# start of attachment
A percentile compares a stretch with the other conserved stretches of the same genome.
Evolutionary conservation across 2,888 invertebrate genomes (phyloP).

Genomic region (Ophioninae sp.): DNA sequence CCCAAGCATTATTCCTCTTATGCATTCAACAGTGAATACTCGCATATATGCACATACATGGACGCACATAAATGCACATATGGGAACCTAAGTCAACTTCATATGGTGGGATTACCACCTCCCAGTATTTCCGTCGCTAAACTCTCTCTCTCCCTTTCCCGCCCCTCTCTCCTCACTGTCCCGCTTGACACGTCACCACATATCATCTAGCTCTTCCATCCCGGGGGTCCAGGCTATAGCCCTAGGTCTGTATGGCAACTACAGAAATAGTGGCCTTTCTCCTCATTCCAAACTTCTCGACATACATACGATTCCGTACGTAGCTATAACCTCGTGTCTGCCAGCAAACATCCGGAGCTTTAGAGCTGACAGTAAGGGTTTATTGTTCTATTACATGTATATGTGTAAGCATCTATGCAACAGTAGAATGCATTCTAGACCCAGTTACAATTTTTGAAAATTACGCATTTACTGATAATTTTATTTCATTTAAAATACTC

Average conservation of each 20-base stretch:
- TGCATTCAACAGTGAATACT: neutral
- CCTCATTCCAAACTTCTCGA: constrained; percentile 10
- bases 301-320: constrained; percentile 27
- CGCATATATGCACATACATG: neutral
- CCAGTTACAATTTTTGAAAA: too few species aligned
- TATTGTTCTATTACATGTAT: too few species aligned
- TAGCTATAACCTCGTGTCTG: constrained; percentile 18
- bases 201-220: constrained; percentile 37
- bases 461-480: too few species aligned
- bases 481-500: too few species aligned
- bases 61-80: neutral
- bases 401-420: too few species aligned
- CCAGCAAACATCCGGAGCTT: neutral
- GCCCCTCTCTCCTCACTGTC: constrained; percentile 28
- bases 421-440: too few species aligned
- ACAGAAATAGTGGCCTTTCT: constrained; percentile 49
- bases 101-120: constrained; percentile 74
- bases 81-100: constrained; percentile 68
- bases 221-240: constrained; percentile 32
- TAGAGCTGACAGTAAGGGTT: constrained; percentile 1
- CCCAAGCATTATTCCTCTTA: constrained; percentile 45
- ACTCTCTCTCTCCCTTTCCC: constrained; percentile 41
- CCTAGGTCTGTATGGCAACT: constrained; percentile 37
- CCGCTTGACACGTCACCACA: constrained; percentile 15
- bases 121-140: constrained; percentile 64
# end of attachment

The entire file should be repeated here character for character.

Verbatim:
A percentile compares a stretch with the other conserved stretches of the same genome.
Evolutionary conservation across 2,888 invertebrate genomes (phyloP).

Genomic region (Ophioninae sp.): DNA sequence CCCAAGCATTATTCCTCTTATGCATTCAACAGTGAATACTCGCATATATGCACATACATGGACGCACATAAATGCACATATGGGAACCTAAGTCAACTTCATATGGTGGGATTACCACCTCCCAGTATTTCCGTCGCTAAACTCTCTCTCTCCCTTTCCCGCCCCTCTCTCCTCACTGTCCCGCTTGACACGTCACCACATATCATCTAGCTCTTCCATCCCGGGGGTCCAGGCTATAGCCCTAGGTCTGTATGGCAACTACAGAAATAGTGGCCTTTCTCCTCATTCCAAACTTCTCGACATACATACGATTCCGTACGTAGCTATAACCTCGTGTCTGCCAGCAAACATCCGGAGCTTTAGAGCTGACAGTAAGGGTTTATTGTTCTATTACATGTATATGTGTAAGCATCTATGCAACAGTAGAATGCATTCTAGACCCAGTTACAATTTTTGAAAATTACGCATTTACTGATAATTTTATTTCATTTAAAATACTC

Average conservation of each 20-base stretch:
- TGCATTCAACAGTGAATACT: neutral
- CCTCATTCCAAACTTCTCGA: constrained; percentile 10
- bases 301-320: constrained; percentile 27
- CGCATATATGCACATACATG: neutral
- CCAGTTACAATTTTTGAAAA: too few species aligned
- TATTGTTCTATTACATGTAT: too few species aligned
- TAGCTATAACCTCGTGTCTG: constrained; percentile 18
- bases 201-220: constrained; percentile 37
- bases 461-480: too few species aligned
- bases 481-500: too few species aligned
- bases 61-80: neutral
- bases 401-420: too few species aligned
- CCAGCAAACATCCGGAGCTT: neutral
- GCCCCTCTCTCCTCACTGTC: constrained; percentile 28
- bases 421-440: too few species aligned
- ACAGAAATAGTGGCCTTTCT: constrained; percentile 49
- bases 101-120: constrained; percentile 74
- bases 81-100: constrained; percentile 68
- bases 221-240: constrained; percentile 32
- TAGAGCTGACAGTAAGGGTT: constrained; percentile 1
- CCCAAGCATTATTCCTCTTA: constrained; percentile 45
- ACTCTCTCTCTCCCTTTCCC: constrained; percentile 41
- CCTAGGTCTGTATGGCAACT: constrained; percentile 37
- CCGCTTGACACGTCACCACA: constrained; percentile 15
- bases 121-140: constrained; percentile 64